‘This country has not only left the European Union but on January 1 we will take back full control of our money, our borders and our laws,’ said Boris Johnson in October last year. The transition period is now over; we are out of the single market and customs union, which means freedom of movement of people is at an end. The UK has total control over its borders (other than the one on the island of Ireland, but let’s not go there today). So it is worth asking why the government is choosing not to exercise this right in anything approaching an appropriate manner at present, particularly when such a power is obviously of use given the harrowing Covid situation.
To start at the lowest possible level here, as it stands today, new arrivals into the UK are often not being tested in any way when they land in the country. Not even temperature checks, never mind actual Covid tests. This makes Britain a true outlier in the international stakes on this front, and certainly not in a good way. Everywhere else in the western world one can expect some sort of checks when you arrive in the country; the UK seems still stuck in January 2020 in this key area.
Jumping up a tier, one has to wonder why the borders are open at all at present. We have locked down the entire nation, with no one allowed to leave their house for any non-essential reason, and international travel is severely restricted. All but four EU countries have banned UK travellers from entering their domains off the back of the new Covid strain. Why then have we not just shut the borders for now completely? And to be clear, I’m a liberal, particularly when it comes to immigration policy. I’d love to live in a world in which freedom of movement could exist for everyone, everywhere (while appreciating that this is completely impossible in the early 21st century for more reasons that space will allow for here). If even I’m thinking ‘Close the borders, now!’, I can only imagine what those much further to the right of me on this topic, i.e. most people in Great Britain, are thinking.
The UK's border policy throughout the Covid crisis has followed the same pattern of U-turns that have become a signature of this government. Back in May, Chief Scientific Adviser Patrick Vallance said a negative airport test was no good because it wouldn’t catch someone who had the virus but was yet to be symptomatic. This view held until November, when there was a partial U-turn: Transport Secretary Grant Shapps unveiled his ‘test to release’ policy, which was built around letting people cut their quarantine period if they tested negative for Covid-19. Finally, we arrive at January 2021 and the full U-turn: tests are expected to be implemented at all entry posts into the UK. Only, as of writing, it’s still unclear when exactly this policy will be implemented. It’s another vaunted ‘Announcement Soon’ moment for this government.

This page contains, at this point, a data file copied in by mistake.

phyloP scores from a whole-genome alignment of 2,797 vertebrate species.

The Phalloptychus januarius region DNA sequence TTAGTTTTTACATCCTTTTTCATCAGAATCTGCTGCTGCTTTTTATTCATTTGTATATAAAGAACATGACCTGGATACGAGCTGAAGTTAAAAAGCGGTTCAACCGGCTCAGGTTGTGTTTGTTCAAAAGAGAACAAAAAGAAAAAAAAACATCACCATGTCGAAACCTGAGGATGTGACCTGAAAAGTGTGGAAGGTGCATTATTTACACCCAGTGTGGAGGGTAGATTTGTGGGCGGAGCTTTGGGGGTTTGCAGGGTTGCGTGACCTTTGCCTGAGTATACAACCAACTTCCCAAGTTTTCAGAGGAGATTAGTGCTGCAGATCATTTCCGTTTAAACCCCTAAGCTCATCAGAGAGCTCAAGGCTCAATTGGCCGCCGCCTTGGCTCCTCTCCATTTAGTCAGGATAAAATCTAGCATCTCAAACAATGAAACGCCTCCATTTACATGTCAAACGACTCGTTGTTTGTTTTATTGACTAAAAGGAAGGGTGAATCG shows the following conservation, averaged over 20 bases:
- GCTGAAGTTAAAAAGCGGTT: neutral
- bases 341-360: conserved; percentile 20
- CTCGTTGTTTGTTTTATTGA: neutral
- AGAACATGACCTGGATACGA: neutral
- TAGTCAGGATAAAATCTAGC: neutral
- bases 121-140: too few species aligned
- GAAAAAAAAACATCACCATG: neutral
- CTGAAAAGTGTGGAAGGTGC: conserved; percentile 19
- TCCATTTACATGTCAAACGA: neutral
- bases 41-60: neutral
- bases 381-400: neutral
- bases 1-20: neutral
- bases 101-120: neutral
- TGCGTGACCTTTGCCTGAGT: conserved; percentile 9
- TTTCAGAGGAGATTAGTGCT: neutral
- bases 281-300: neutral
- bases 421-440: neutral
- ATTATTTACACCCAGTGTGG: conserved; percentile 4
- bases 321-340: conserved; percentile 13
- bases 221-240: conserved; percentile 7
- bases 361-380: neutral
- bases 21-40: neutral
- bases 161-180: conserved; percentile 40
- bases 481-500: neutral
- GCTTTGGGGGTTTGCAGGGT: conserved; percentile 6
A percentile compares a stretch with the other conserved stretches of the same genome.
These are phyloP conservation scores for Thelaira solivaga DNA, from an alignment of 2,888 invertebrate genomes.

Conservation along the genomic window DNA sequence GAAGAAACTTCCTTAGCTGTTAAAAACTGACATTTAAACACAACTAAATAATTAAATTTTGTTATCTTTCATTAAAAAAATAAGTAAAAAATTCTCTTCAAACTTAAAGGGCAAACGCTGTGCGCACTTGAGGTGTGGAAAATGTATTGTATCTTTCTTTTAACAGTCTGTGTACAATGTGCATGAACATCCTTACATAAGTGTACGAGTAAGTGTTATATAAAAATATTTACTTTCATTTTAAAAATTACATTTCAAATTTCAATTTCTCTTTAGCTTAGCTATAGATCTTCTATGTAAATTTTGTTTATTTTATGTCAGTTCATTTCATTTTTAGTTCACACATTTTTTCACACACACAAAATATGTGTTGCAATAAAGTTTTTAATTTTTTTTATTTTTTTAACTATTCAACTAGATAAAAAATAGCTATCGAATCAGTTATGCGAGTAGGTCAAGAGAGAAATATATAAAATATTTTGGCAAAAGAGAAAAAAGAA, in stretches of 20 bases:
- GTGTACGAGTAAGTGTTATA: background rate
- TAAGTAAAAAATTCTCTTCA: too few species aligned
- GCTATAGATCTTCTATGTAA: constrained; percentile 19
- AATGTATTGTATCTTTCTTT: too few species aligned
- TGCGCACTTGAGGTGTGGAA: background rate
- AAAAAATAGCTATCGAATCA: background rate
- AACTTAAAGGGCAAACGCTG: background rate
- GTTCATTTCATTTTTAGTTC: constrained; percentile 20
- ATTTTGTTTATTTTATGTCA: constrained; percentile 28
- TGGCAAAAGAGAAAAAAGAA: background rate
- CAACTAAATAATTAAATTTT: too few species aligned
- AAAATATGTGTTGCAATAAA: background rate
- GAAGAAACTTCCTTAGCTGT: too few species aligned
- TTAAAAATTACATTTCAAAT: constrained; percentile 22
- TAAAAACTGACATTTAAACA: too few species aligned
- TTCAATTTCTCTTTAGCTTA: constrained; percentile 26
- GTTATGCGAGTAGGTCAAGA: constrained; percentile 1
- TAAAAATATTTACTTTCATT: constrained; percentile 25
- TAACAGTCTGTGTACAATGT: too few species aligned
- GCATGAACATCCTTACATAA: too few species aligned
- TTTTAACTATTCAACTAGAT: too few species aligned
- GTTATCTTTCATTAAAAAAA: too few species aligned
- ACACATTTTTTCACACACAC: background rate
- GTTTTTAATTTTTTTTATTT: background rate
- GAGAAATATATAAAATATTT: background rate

Of all the Covid responses, it is on borders that the government has failed most decisively. Given that control of people coming in and out of the country was a major plank in the whole supposed appeal of the Boris era Tory party, this is fairly shameful. It makes a mockery of the desire to take back control of our borders – as if Czech builders were a much greater threat than a deadly virus that has crushed our economy and way of life.
While the desire to begin testing arrivals into the UK is a welcome bit of news from the government, it comes far, far too late into this crisis – testing of all people coming into the country is the least that should be happening. With a full lockdown now underway, as well as full travel bans for UK citizens in place in over 40 countries, it is again worth asking why we are letting visitors in and out of the country at all at the moment.
Of all the things for the Tories to lose support over, being able to control the border after getting the full ability to do so returned, in a time of crisis when even the most liberal among us see the value in shutting shop, would be highly ironic. It is also a bad start to the post-Brexit era – to have taken back control only to find ourselves lumped with a government unable, for whatever reason, to act is a sad state of affairs for the newly independent Great Britain to find itself in.